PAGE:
Lifting cut Tamil Nadu indigo cakes on a palette knife
Historic indigo cakes in Dresden University Museum
Blue indigo pigment was traditionally supplied as indigo cakes (also known as indigo blocks or indigo rocks).
Indigo pigment is extracted from leaves of indigo in a large pool or concrete tank. The pool is drained and indigo paste is left on the bottom. The paste is put in a large wooden mould to dry, but it is cut into square blocks before it dries completely. The indigo blocks are cut ‘by eye’ and are not exactly the same size. Indigo blocks cut in the West Indies in the 1600s were 1½” square while those from India were larger.
Our blocks are from Tamil Nadu indigo and approximately 63 mm by 54 mm and 30 mm high (2½” by 2” by 1¼”). The amount of paste that is put in the mould to dry is also not always the same, so some blocks may be higher than others. This is the result of a small scale operation run by several generations of the same family. Many blocks (but not all) are wrapped in cotton string to provide some protection during transit. The blocks are quite brittle and soft and are not difficult to break.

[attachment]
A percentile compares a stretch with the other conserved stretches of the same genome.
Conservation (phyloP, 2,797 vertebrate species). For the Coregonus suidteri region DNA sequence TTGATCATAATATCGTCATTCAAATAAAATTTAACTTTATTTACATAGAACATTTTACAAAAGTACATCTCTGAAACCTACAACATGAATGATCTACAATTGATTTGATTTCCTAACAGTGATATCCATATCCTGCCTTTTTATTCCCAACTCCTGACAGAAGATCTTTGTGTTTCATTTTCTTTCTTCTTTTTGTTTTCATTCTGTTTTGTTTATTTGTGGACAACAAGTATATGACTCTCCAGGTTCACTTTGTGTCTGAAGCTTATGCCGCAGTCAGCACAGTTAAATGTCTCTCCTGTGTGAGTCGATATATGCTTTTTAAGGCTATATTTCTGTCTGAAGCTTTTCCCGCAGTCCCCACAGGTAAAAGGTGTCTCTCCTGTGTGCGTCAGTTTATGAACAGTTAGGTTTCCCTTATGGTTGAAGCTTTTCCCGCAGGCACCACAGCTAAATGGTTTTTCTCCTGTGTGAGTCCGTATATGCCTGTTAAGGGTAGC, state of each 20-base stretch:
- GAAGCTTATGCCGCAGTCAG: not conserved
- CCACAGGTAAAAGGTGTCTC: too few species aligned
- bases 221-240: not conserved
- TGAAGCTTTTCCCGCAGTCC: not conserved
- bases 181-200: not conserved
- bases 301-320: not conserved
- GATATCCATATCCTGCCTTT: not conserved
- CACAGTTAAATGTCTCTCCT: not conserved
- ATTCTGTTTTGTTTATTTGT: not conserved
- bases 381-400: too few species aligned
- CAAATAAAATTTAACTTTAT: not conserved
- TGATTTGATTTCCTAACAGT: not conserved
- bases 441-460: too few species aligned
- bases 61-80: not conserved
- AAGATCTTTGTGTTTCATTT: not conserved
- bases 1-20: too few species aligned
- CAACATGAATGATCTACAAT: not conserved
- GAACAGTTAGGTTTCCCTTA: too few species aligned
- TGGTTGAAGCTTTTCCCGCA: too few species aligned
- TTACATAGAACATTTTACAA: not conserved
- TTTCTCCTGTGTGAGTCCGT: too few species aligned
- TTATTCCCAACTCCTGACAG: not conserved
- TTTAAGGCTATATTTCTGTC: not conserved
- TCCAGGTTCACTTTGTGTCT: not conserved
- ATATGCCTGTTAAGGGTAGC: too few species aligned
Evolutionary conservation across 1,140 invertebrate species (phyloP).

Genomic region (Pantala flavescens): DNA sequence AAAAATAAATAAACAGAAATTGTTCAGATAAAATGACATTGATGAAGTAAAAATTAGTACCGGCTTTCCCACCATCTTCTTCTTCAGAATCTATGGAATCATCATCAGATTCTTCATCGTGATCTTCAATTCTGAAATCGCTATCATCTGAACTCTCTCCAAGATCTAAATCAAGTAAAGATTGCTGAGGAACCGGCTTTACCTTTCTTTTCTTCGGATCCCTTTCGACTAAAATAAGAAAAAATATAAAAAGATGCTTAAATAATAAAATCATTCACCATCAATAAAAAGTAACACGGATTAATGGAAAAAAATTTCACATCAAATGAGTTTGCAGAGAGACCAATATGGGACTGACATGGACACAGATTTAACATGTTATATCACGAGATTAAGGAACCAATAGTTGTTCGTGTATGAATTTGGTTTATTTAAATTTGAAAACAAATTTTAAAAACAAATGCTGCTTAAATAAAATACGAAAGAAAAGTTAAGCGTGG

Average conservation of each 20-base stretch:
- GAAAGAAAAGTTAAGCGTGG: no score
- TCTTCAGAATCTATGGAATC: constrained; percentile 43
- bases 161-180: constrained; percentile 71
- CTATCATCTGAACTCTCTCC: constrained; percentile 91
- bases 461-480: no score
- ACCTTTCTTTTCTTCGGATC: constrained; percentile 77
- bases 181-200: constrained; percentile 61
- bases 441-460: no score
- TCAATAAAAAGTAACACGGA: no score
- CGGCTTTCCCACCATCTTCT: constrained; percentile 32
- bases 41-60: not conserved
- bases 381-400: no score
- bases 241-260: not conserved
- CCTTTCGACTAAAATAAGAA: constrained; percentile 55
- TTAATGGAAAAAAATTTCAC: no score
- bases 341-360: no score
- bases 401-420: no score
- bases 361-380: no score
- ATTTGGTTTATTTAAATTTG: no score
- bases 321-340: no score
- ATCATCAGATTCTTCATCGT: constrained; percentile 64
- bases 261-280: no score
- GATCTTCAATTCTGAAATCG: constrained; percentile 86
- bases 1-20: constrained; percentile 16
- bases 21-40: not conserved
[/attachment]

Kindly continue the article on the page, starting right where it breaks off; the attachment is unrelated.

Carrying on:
Indigo was traded in the form of blocks for centuries. In the past, some blocks were individually pressed in beautiful moulds carved with the logo of the company and the weight. Indigo cakes are very compact and didn’t use much space in traders’ luggage. They were the ideal traders' commodity: high value, low weight, low volume, and water-resistant. Well-dried indigo does not go off and can last for centuries. In fact, Jenny Balfour-Paul successfully used indigo cakes recovered from a three-centuries-old Caribbean ship wreck to dye with.
Uses for indigo cakes:
Indigo blocks are great for displays in museums and educational institutions.
If you are making a fermentation or urine vat, Liles suggests using indigo cakes. He recommends making a little bag of fine cotton and putting a piece of indigo cake inside. You should then tie the bag shut and suspend it in the vat. Every day, morning and evening, rub the bag to release a little indigo into the vat.
Some artists use the cakes to draw with, in a similar way to drawing with a charcoal stick. This can be quite messy but you can use disposable plastic gloves to hold the indigo block.
You can also grind the cakes and use them in indigo vat recipes that use spectralite. If you need only a small amount you can use a mortar and pestle with a little water. A coffee grinder used just for dyes would work for larger amounts but be careful when you do this as it can generate a large amount of dust.